My test model came with the automatic transmission (sigh), but I made work of the paddle shifters from time to time. The Fiat’s engine is unique to it, a 1.4-liter turbo, generating 164 horsepower and 184 pound-feet of torque.
That is considerably better than the 155 hp/148 lb.-ft. for the Miata. Both engines offer an available six-speed short-throw manual gearbox.
The fun continues as the Abarth enjoys a sport-tuned suspension versus the usual touring suspension. Add in a limited-slip differential for improved control and handling and you’ll see this roadster means business.
Fire up the ignition and the little engine that could delivers a boomlet, while the exhaust purrs. Step-off acceleration is even, turbo lag is not a big drag and moving up to highway speeds is fun. The exhilaration begins on the twisty roads where this little roadster hugs the pavement, pushes into each turn with abandon and leaves corners with ease.
Steering is sufficiently weighted and handling is a true joy. Close your eyes (well, don’t) and you might imagine yourself behind the wheel of a far costlier model. Then again, the truth is in the horsepower and you will quickly come to your senses that this is not a Porsche 911. But with just 2,500 pounds present, this tiny Fiat is tossable with a big “T.”
Will the 124 Spider save Fiat? No. What it does do is burnish its image. Yes, Fiat turned to Mazda to produce the model and that makes for a compromise some may find deplorable. At the same time, it shows how competing manufacturers can find a common ground — Mazda gets some cash, while Fiat receives a halo model.
As for the consumer, the 124 Spider adds a wrinkle to the roadster segment, essentially creating a competitor to the Mazda. But the duo remain unique in this world, with only the hardtop Subaru BRZ/Toyota 86 offering the closest competition, especially to the Miata RF, a hardtop exclusive to Mazda.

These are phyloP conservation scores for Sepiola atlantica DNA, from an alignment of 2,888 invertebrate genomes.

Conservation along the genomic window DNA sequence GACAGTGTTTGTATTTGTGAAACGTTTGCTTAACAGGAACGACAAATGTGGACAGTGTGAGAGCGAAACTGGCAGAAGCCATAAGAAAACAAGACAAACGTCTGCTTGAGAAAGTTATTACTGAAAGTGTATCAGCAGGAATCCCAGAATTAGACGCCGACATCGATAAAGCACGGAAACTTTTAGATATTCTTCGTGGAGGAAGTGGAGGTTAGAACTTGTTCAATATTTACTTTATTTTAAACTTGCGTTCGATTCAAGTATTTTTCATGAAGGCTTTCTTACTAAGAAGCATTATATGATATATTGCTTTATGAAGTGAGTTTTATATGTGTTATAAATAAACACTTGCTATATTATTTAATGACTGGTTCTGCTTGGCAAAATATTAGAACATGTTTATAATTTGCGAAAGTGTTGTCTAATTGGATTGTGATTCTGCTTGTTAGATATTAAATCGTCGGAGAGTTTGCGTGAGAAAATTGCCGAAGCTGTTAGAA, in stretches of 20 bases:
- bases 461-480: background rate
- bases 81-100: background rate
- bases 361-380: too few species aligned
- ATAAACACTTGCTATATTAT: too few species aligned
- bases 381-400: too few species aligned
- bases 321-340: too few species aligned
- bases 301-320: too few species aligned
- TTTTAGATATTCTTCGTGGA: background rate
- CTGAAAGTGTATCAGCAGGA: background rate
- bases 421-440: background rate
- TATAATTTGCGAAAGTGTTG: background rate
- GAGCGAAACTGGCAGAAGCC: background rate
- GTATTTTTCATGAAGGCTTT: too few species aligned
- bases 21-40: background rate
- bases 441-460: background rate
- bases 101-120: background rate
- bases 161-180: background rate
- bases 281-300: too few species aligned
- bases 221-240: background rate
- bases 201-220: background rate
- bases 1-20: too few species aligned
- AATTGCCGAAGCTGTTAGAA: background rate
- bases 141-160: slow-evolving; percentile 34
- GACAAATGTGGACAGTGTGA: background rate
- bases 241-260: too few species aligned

Pay more (a lot more in some cases) and the Nissan 370Z, Porsche 718 Boxster/Cayman and the Audi TT, might also be examined. It really is not a fair fight as the Fiata duo simply undercut and in some ways overwhelm the competition.
2018 Fiat 124 Spider Specifications
|Fiat||2018 124 Spider|
|Base Sticker Price||$24,995 (plus $995 destination fee)|
|Price as tested||$29,290|
|Standard Engine||1.4-liter, turbocharged inline-four|
|Horsepower||164 @ 5,500 RPMs|
|Torque (lb.-ft.)||184 @ 2,500 to 3,200 RPMs|
|Curb Weight (pounds)||2,516|
|Head room (inches)||37.4|
|Leg room (inches)||43.1|
|Shoulder room (inches)||52.1|
|Hip room (inches)||52.0|
|Storage (cubic feet)||4.94|
|Gross vehicle weight (pounds)||NR|
|Fuel||91 octane recommended|
|Fuel Tank (gallons)||11.9|
|EPA Fuel MPG (city/highway)||25/36|
|Manufacturing Plant||Hiroshima, Japan|
See Also – On the Road With a 2017 Fiat 124 Spider
Fiat 124 Spider photos copyright Auto Trends Magazine. All rights reserved.